While a great deal of attention is paid to the cyclists, the real stars of the show are the mountains. The Dolomites dominate Italy’s northeast provinces, along the borders with Austria and Switzerland; they’ve been here for 250 million years, and they’ll be here when we’re all too old to pedal to the store. Once part of a coral reef in the primordial ocean, their carboniferous rock faces retain a distinctive pale color, and their peaks are scarred and jagged, as if they’ve emerged victorious from an eons-long battle with the Earth itself. The land below them, meanwhile, is pure Sound of Music pastoral loveliness: wildflower-strewn meadows, pretty villages, lush forests.
As I begin to wage my own battle against the Alpine switchbacks, I reckon I’ll need every bit of encouragement and schwarzplententorte I can get. The wannabe winners set a ferocious pace through the village of Corvara, and straight away I’m forced to remind myself that I’m here for fun, not self-punishment. As the first hairpins wind upward, I’m granted a view of thousands of bicycles behind me making their way through the Alta Badia valley in the golden morning sun, and even though many of those bicycles won’t be behind me for long, it’s a glorious sight.
The route takes in seven iconic mountain passes, some of which have been the sites of famous battles between the pros in the Giro d’Italia, and I negotiate the first couple—Passo Campolongo and Passo Pordoi, with its bronze memorial to Fausto Coppi at the crest—with deceptive ease. The fourth, Passo Gardena, yields views I’ll never forget: The peaks of the Dolomites on either side seem at their most fearsome, especially the bared teeth of the Sassolungo Group to the west.
By the time I reach the top of Gardena, I’m desperately in need of sustenance from the volunteer-run food stalls: punchy espresso, carb-loaded gels and bars, plenty of schwarzplententorte, and the classic mini cans of Coca-Cola that cyclists refer to as “the red ambulance.”
The carefully calibrated nutrition plan I’d mapped out to correspond with the feed stations and what I could carry involves 2.5 ounces of carbs per hour, but as the mile count ticks up, and the road goes with it, I come to the realization that nothing, save many, many more hours of training, could have properly prepared me for this struggle. The course sends me plunging down terrifying descent after terrifying descent, only to present even more intimidating climbs straight after. I quickly simplify my nutrition plan to “don’t stop eating.” As I stand by the side of the road and stuff my face, old men with suncured skin and the legs of 20-year-olds glide past with expressionless ease.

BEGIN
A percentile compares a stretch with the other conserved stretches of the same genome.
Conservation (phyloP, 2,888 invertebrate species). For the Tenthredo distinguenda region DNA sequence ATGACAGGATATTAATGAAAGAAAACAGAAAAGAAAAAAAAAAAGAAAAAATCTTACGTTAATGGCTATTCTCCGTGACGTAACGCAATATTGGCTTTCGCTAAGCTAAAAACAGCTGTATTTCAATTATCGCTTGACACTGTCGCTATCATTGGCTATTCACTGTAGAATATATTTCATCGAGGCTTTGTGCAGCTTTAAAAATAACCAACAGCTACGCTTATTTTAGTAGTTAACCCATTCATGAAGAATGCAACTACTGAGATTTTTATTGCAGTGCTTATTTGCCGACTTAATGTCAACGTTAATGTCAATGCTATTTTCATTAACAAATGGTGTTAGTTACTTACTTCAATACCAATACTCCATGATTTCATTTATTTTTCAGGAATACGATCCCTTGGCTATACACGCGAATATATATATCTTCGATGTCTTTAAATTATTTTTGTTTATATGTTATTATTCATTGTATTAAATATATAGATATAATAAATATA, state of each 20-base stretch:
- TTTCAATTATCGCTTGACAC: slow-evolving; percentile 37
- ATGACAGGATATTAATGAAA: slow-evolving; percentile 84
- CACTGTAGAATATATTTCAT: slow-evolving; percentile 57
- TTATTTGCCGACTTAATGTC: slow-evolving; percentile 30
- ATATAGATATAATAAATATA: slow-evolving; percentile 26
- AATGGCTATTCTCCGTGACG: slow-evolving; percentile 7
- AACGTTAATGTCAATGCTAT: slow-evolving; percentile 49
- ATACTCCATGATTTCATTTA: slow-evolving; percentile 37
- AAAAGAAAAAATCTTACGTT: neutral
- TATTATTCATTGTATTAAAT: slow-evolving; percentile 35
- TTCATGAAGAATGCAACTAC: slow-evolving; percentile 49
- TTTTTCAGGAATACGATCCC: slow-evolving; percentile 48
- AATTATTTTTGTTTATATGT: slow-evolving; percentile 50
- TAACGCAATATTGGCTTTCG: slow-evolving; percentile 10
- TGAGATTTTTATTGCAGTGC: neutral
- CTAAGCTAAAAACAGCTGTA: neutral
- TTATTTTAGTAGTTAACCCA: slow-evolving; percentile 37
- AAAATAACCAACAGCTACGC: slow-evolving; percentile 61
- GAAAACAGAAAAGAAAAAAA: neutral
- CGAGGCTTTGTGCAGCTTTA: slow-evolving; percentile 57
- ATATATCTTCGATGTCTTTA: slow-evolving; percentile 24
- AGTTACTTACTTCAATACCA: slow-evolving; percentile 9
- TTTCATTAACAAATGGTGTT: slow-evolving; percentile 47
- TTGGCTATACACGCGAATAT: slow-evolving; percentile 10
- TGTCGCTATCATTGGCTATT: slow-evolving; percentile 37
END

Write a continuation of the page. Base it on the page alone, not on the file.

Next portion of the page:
Eventually, I reach the top of the meanest ascent of all, the Passo Giau, which gains more than half a mile of altitude in just six miles of distance. (Apparently, it was an unpaved mule track as recently as 1986; I pity the mules.) Sinister clouds gather like volcano smoke around the top, obscuring the panoramic view. My lungs and legs are burning. I stay at the feed station here longer than I should, and it requires every bit of fortitude I possess to get the pedals turning again.
On the home stretch back into La Villa, I’m anticipating the finish line, but the Maratona presents a cruel final twist: the Mür dl Giat, or Wall of the Cat, a short, nasty hill with a 19 percent maximum gradient that rears up threateningly right near the end. Many riders resort to pushing at this point, and I’m tempted to, but the sight of an old Italian nonna by the side of the road, cheering the racers on as if we were all her grandchildren, gives me just enough pep to make it to the top.
At last, after six and a half hours of suffering, smiling, and scenery, having consumed as much as I’d usually eat in a week and expended every bit of energy I could muster, I roll into the town of Corvara and the tents of the race village. Michil Costa, the race director, is there, welcoming the riders with a megaphone as they cross the finish line. The collective sense of jubilation and pride is evident among not only the participants but also the spectators. Later, I ask Costa what this event means to the people of Alta Badia.
“It has that special energy that unites the inhabitants,” he says. “When the Maratona comes along, spe- cial things happen. This is the real Maratona: the Maratona of volunteers that stimulates and communicates with each of the
participants. Sincere smiles and real hugs still work.”
Sitting on the balcony of my chalet-style hotel later that day, enjoying a mountain sunset with a pilsner in my hand, I find I have to agree. And I look forward to seeing it all work again next year.
This year’s Maratona dles Dolomites takes place July 3. For more information, visit maratona.it/en.